Vaccination against human papillomavirus (HPV) reduces the prevalence of oral infection by an estimated 88% among young adults in the United States, a protection that could help reduce rates of HPV-related oropharyngeal cancers, according to data that will be presented at the American Society of Clinical Oncology Annual Meeting in Chicago, IL. However, the population-level benefit will remain low unless more people get vaccinated.
Young adults in the United States who received at least one dose of the quadrivalent form of Merck's human papillomavirus (HPV) vaccine Gardasil experienced an estimated 88% reduction in the prevalence of detectable HPV in their oral cavities, according to study data that will be presented at next month's American Society of Clinical Oncology Annual Meeting in Chicago, IL.
Buoyed by the findings, specialists say a renewed focus on HPV prevention could help stem the growing epidemic of HPV-related cancers of the tongue and tonsils, especially among men. There are two caveats, though: First, the direct link between immunization and cancer risk has yet to be demonstrated. Second, “very few people are taking the vaccine and the potential benefit is not going to make a darned bit of difference unless we get the vaccination rates up,” says William Armstrong, MD, from the University of California, Irvine.
In the new study, a team led by Maura Gillison, MD, PhD, from The University of Texas MD Anderson Cancer Center in Houston, who conducted the work while at The Ohio State University in Columbus, evaluated the impact of prophylactic vaccination on oral HPV infection in a cohort of 2,627 individuals ages 18 to 33 in the Centers for Disease Control and Infection's (CDC) national health survey. Infection was measured through DNA contained within cells captured in a mouth rinse. The researchers found that between 2011 and 2014, only 0.11% of those vaccinated had signs of oral HPV, compared with 1.61% of those not vaccinated.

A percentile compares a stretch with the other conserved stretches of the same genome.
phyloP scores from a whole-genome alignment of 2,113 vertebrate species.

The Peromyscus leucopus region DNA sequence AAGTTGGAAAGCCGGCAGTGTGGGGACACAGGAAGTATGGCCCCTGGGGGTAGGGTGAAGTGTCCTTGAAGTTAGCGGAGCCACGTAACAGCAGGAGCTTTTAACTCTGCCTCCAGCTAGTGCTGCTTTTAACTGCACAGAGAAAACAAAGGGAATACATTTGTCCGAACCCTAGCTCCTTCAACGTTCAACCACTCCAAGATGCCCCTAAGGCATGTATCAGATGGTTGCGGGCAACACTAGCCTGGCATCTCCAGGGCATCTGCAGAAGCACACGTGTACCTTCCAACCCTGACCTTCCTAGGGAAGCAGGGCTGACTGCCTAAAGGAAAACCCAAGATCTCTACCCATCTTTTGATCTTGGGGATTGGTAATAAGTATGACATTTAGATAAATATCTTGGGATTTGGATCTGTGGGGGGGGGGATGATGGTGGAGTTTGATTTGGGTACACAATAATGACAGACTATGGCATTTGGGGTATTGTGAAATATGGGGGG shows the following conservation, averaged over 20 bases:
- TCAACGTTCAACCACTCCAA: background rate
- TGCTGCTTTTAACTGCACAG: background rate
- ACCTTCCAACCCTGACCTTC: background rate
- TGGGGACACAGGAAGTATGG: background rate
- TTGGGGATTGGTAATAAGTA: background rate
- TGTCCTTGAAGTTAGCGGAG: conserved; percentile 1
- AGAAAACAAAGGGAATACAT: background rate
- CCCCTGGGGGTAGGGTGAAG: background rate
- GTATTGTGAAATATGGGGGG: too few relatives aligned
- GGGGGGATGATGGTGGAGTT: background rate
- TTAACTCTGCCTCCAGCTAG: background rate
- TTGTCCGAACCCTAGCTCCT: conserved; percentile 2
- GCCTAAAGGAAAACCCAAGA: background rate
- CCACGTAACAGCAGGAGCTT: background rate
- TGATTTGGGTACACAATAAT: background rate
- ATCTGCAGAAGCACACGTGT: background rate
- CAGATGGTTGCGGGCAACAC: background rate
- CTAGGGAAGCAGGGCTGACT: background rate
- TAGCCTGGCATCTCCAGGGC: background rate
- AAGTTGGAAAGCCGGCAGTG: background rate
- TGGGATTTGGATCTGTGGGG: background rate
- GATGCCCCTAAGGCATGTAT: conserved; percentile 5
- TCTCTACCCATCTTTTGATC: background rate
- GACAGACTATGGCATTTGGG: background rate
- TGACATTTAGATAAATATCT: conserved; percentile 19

However, vaccination rates were low, with just 29% of women and 7% of men having had at least one dose of Gardasil. In the population as a whole, that reduced the oral HPV burden by only 25% for women and 7% for men. But Gillison notes that “vaccine uptake is higher now than it was” during the study period—with 63% of adolescent girls and 50% of adolescent boys starting an HPV vaccine series, according to the CDC—so there's “tremendous potential to prevent oral infections,” she says.
Most experts anticipate that the lower infection rates will translate into a reduction in HPV-related head and neck cancer. But Carole Fakhry, MD, from Johns Hopkins School of Medicine in Baltimore, MD, cautions against assuming that what's true of anal and cervical cancers—diseases for which prospective data clearly show a protective benefit of vaccination—will also be true of oral cancers.
“These results are promising,” Fakhry says, “but point to the need to further study vaccination prospectively with a specific focus on the long-term natural history of oral HPV infection.”
One such prospective study took place recently in Costa Rica. The prevalence of HPV in the oral cavity was 93% lower in women who received an HPV vaccine compared with women who received one for hepatitis A. Another prospective study, published last year, also documented the link between HPV and oropharyngeal cancer, showing that prior oral infection with the highest-risk strain of HPV was associated with a 22.4-fold increased chance of developing squamous cell carcinoma of the oropharynx.
Those results, combined with Gillison's new data, convince Vikas Mehta, MD, from Montefiore Medical Center in the Bronx, NY, that HPV vaccination can prevent oropharyngeal cancers. Of course, he'd prefer to see that inference proven in a prospective trial. However, without any oral biomarkers similar to the precancerous lesions and warts that can indicate cervical or anal cancer, he thinks such trials would be “extremely difficult,” lasting 20 or 30 years and requiring tens of thousands of participants.
“We could wait that long,” Mehta says, “or we could say, ‘Look, this evidence is pretty robust and now is the time’” to start promoting the vaccine for preventing head and neck cancers. –Elie Dolgin